Circuit Court Upholds Taxpayer’s WOLF Refund Calculation; Invalidates Retroactive ADOR Regulation

by Bradley Arant Boult Cummings LLP

An Alabama circuit court recently held that a taxpayer’s method of calculating a refund under Alabama’s wholesale oil license tax was reasonable, affirming Chief Administrative Law Judge Bill Thompson’s extensive 2009 ruling. Alabama Dep’t of Revenue v. Motiva Enterprises, LLC, CV-2009-900959 (Jan. 30, 2013). The case centered on the taxpayer’s burden of proof in establishing its claim to a refund and the validity of the Department of Revenue’s requests, first by letter and then by a new regulation, for records to substantiate the refund.

The case involved two state taxes, both of which may apply to the sale of diesel fuel in certain circumstances. Both taxes, however, are never due on the same diesel fuel. The first tax was Alabama’s wholesale oil license tax (sometimes referred to as the “wholesale oil license fee” or “WOLF”), which was (until October 1, 2012) levied on the first wholesale sale of certain fuel oils, including diesel, in Alabama. Ala. Code § 40-17-174. The second tax was the motor fuel excise tax, commonly known as the “motor fuels tax.” Ala. Code § 40-17-2, -220. This tax is generally due when diesel fuel is sold to non-exempt end-users such as a construction company with bulldozers. If the motor fuels tax is ever paid on diesel fuel, by anyone in the chain of sale, the fuel is exempt from the WOLF. Ala. Code § 40-17-2(1). Accordingly, the first taxpayer (i.e., the taxpayer paying the WOLF on a wholesale sale) is effectively given a retroactive exemption and refund claim when a subsequent taxpayer pays the motor fuels tax on the same diesel fuel, even though the diesel fuel has left the possession and control of the first taxpayer.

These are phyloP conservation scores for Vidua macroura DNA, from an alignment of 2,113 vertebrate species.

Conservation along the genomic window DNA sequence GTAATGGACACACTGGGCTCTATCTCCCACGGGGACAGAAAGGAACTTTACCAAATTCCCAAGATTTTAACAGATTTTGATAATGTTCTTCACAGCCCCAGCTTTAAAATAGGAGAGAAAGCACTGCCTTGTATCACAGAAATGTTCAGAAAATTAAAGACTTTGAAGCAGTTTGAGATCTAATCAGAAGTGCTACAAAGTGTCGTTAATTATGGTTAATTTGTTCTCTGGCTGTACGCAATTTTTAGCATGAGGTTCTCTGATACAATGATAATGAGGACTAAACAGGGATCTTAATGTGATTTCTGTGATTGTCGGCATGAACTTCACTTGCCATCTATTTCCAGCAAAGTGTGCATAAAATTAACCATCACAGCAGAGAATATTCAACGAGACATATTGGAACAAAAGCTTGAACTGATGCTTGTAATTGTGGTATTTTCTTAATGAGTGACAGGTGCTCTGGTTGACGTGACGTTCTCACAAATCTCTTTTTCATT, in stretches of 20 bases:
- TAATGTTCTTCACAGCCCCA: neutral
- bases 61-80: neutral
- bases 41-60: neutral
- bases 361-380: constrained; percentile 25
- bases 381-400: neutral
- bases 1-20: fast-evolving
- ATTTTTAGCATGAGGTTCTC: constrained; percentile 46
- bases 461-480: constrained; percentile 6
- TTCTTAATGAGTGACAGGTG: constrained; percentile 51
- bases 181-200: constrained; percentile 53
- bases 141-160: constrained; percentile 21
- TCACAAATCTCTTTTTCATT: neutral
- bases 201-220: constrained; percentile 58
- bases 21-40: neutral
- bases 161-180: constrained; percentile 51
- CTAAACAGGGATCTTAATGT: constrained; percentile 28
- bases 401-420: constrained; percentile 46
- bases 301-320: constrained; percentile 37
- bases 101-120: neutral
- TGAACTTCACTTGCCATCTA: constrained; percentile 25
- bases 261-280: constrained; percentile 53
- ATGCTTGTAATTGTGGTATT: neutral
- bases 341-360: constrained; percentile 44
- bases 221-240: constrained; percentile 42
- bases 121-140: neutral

The taxpayer, Motiva Enterprises, LLC, an affiliate of Shell Oil Company, supplied diesel fuel in Alabama to both wholesale distributors and end-users. When Motiva sold diesel fuel at retail to end-users, it paid the motor fuels tax, but not the WOLF. Conversely, when diesel fuel was sold to distributors, the taxpayer dutifully paid the WOLF on these wholesale sales. Much of the diesel fuel purchased by the distributors was subject to the motor fuels tax when it was later resold by the distributor to its customers. The taxpayer petitioned for a refund of the WOLF related to its sales of diesel fuel to distributors who either paid the motor fuels tax or their customers paid the tax.

Using copies of the monthly motor fuel tax returns from several of its larger distributor customers, the taxpayer calculated the refund due. The returns showed the total gallons of diesel fuel purchased by each distributor during the month and also the total gallons sold subject to the motor fuels tax. Using these amounts, the taxpayer computed the monthly percentage of diesel fuel on which the distributor paid the motor fuels tax. Based on this computation, the taxpayer requested a refund of the corresponding percentage of the WOLF paid on sales to that distributor during that month.